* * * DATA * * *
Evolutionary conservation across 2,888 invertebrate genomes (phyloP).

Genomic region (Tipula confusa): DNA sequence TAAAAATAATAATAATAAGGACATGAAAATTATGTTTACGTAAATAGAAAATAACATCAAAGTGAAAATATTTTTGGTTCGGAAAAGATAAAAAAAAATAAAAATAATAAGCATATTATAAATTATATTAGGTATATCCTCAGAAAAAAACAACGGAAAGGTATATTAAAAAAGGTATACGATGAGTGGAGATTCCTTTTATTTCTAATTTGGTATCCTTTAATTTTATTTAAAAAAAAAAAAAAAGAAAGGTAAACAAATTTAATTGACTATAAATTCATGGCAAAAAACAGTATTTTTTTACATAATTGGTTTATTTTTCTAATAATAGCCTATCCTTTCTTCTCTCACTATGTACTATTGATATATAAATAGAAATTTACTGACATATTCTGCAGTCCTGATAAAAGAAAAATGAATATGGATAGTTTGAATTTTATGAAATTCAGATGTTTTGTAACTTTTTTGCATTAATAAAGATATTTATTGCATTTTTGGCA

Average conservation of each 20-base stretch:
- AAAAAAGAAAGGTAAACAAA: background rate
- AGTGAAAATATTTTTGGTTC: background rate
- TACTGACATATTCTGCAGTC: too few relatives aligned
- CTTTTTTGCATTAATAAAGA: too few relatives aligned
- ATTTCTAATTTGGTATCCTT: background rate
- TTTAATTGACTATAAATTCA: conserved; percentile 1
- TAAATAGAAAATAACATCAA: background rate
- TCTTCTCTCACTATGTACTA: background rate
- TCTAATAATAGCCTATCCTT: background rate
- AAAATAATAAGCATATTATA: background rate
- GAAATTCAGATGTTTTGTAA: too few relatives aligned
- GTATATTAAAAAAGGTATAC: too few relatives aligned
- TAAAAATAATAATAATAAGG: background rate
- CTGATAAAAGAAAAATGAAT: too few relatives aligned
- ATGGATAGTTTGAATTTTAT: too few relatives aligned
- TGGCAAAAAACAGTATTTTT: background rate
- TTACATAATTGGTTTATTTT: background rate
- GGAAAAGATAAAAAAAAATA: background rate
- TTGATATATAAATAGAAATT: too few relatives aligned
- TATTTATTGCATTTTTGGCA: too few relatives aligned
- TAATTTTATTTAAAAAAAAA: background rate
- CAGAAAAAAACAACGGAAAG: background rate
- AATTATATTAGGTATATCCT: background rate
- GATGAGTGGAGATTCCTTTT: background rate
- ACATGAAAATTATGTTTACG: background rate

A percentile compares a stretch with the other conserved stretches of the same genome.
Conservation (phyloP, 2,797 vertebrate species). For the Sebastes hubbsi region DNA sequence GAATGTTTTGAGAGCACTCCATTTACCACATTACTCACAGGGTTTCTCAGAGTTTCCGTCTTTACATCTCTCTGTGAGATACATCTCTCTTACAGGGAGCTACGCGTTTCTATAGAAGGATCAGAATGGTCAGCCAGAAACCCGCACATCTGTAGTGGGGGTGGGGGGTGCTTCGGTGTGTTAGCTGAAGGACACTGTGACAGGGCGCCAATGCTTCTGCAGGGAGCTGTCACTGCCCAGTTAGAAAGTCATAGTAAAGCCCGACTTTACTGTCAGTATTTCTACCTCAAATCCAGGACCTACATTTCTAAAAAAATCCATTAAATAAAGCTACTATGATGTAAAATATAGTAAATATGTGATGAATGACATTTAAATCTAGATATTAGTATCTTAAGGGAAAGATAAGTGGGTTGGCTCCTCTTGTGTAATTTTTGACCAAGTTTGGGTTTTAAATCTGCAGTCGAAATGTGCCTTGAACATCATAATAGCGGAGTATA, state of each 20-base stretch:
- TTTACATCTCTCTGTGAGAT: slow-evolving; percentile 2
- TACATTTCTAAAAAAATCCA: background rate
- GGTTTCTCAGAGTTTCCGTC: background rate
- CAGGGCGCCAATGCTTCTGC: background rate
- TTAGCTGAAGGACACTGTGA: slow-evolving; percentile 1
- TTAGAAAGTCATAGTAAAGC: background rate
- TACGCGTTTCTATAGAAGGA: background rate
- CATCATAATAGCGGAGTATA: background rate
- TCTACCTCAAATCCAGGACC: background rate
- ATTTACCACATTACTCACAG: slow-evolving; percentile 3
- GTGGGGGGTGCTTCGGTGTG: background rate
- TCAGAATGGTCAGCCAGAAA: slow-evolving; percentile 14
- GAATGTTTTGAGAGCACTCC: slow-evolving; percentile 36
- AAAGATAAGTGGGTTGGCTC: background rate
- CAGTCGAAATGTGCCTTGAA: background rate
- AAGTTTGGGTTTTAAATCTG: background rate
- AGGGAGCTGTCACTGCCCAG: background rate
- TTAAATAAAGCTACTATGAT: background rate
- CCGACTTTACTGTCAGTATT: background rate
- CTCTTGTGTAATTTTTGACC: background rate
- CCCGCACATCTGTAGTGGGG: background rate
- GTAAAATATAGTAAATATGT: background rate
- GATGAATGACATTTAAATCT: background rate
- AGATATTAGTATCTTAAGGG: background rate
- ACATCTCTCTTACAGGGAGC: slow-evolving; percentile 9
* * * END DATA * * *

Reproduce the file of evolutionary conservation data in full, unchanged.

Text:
Evolutionary conservation across 2,888 invertebrate genomes (phyloP).

Genomic region (Tipula confusa): DNA sequence TAAAAATAATAATAATAAGGACATGAAAATTATGTTTACGTAAATAGAAAATAACATCAAAGTGAAAATATTTTTGGTTCGGAAAAGATAAAAAAAAATAAAAATAATAAGCATATTATAAATTATATTAGGTATATCCTCAGAAAAAAACAACGGAAAGGTATATTAAAAAAGGTATACGATGAGTGGAGATTCCTTTTATTTCTAATTTGGTATCCTTTAATTTTATTTAAAAAAAAAAAAAAAGAAAGGTAAACAAATTTAATTGACTATAAATTCATGGCAAAAAACAGTATTTTTTTACATAATTGGTTTATTTTTCTAATAATAGCCTATCCTTTCTTCTCTCACTATGTACTATTGATATATAAATAGAAATTTACTGACATATTCTGCAGTCCTGATAAAAGAAAAATGAATATGGATAGTTTGAATTTTATGAAATTCAGATGTTTTGTAACTTTTTTGCATTAATAAAGATATTTATTGCATTTTTGGCA

Average conservation of each 20-base stretch:
- AAAAAAGAAAGGTAAACAAA: background rate
- AGTGAAAATATTTTTGGTTC: background rate
- TACTGACATATTCTGCAGTC: too few relatives aligned
- CTTTTTTGCATTAATAAAGA: too few relatives aligned
- ATTTCTAATTTGGTATCCTT: background rate
- TTTAATTGACTATAAATTCA: conserved; percentile 1
- TAAATAGAAAATAACATCAA: background rate
- TCTTCTCTCACTATGTACTA: background rate
- TCTAATAATAGCCTATCCTT: background rate
- AAAATAATAAGCATATTATA: background rate
- GAAATTCAGATGTTTTGTAA: too few relatives aligned
- GTATATTAAAAAAGGTATAC: too few relatives aligned
- TAAAAATAATAATAATAAGG: background rate
- CTGATAAAAGAAAAATGAAT: too few relatives aligned
- ATGGATAGTTTGAATTTTAT: too few relatives aligned
- TGGCAAAAAACAGTATTTTT: background rate
- TTACATAATTGGTTTATTTT: background rate
- GGAAAAGATAAAAAAAAATA: background rate
- TTGATATATAAATAGAAATT: too few relatives aligned
- TATTTATTGCATTTTTGGCA: too few relatives aligned
- TAATTTTATTTAAAAAAAAA: background rate
- CAGAAAAAAACAACGGAAAG: background rate
- AATTATATTAGGTATATCCT: background rate
- GATGAGTGGAGATTCCTTTT: background rate
- ACATGAAAATTATGTTTACG: background rate

A percentile compares a stretch with the other conserved stretches of the same genome.
Conservation (phyloP, 2,797 vertebrate species). For the Sebastes hubbsi region DNA sequence GAATGTTTTGAGAGCACTCCATTTACCACATTACTCACAGGGTTTCTCAGAGTTTCCGTCTTTACATCTCTCTGTGAGATACATCTCTCTTACAGGGAGCTACGCGTTTCTATAGAAGGATCAGAATGGTCAGCCAGAAACCCGCACATCTGTAGTGGGGGTGGGGGGTGCTTCGGTGTGTTAGCTGAAGGACACTGTGACAGGGCGCCAATGCTTCTGCAGGGAGCTGTCACTGCCCAGTTAGAAAGTCATAGTAAAGCCCGACTTTACTGTCAGTATTTCTACCTCAAATCCAGGACCTACATTTCTAAAAAAATCCATTAAATAAAGCTACTATGATGTAAAATATAGTAAATATGTGATGAATGACATTTAAATCTAGATATTAGTATCTTAAGGGAAAGATAAGTGGGTTGGCTCCTCTTGTGTAATTTTTGACCAAGTTTGGGTTTTAAATCTGCAGTCGAAATGTGCCTTGAACATCATAATAGCGGAGTATA, state of each 20-base stretch:
- TTTACATCTCTCTGTGAGAT: slow-evolving; percentile 2
- TACATTTCTAAAAAAATCCA: background rate
- GGTTTCTCAGAGTTTCCGTC: background rate
- CAGGGCGCCAATGCTTCTGC: background rate
- TTAGCTGAAGGACACTGTGA: slow-evolving; percentile 1
- TTAGAAAGTCATAGTAAAGC: background rate
- TACGCGTTTCTATAGAAGGA: background rate
- CATCATAATAGCGGAGTATA: background rate
- TCTACCTCAAATCCAGGACC: background rate
- ATTTACCACATTACTCACAG: slow-evolving; percentile 3
- GTGGGGGGTGCTTCGGTGTG: background rate
- TCAGAATGGTCAGCCAGAAA: slow-evolving; percentile 14
- GAATGTTTTGAGAGCACTCC: slow-evolving; percentile 36
- AAAGATAAGTGGGTTGGCTC: background rate
- CAGTCGAAATGTGCCTTGAA: background rate
- AAGTTTGGGTTTTAAATCTG: background rate
- AGGGAGCTGTCACTGCCCAG: background rate
- TTAAATAAAGCTACTATGAT: background rate
- CCGACTTTACTGTCAGTATT: background rate
- CTCTTGTGTAATTTTTGACC: background rate
- CCCGCACATCTGTAGTGGGG: background rate
- GTAAAATATAGTAAATATGT: background rate
- GATGAATGACATTTAAATCT: background rate
- AGATATTAGTATCTTAAGGG: background rate
- ACATCTCTCTTACAGGGAGC: slow-evolving; percentile 9